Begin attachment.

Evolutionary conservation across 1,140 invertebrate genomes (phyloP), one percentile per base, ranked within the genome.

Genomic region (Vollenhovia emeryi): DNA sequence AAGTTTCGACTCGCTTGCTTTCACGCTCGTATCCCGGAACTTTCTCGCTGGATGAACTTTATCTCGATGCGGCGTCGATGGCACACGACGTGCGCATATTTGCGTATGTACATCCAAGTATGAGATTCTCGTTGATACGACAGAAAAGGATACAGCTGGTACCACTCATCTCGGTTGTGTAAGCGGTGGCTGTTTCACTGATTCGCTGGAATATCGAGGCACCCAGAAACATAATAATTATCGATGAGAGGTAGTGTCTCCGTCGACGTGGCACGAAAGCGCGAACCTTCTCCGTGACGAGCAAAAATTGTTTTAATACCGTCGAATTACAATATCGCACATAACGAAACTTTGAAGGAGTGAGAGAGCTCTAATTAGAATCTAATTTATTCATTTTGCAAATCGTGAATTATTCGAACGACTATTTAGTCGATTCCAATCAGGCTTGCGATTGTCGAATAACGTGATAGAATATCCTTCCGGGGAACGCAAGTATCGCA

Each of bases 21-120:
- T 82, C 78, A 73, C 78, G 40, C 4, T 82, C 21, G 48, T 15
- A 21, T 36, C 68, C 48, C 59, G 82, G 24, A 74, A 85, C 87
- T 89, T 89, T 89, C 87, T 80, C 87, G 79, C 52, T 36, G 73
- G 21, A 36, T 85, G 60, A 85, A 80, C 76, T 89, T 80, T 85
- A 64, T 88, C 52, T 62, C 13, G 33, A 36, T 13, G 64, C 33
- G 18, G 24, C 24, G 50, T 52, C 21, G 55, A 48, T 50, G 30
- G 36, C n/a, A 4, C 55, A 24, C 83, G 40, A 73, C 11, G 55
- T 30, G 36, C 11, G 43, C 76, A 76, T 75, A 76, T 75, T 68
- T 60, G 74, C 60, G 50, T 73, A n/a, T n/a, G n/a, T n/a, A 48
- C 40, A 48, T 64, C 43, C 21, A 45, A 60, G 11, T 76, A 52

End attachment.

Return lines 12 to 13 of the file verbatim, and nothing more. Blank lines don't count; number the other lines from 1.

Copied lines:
- T 60, G 74, C 60, G 50, T 73, A n/a, T n/a, G n/a, T n/a, A 48
- C 40, A 48, T 64, C 43, C 21, A 45, A 60, G 11, T 76, A 52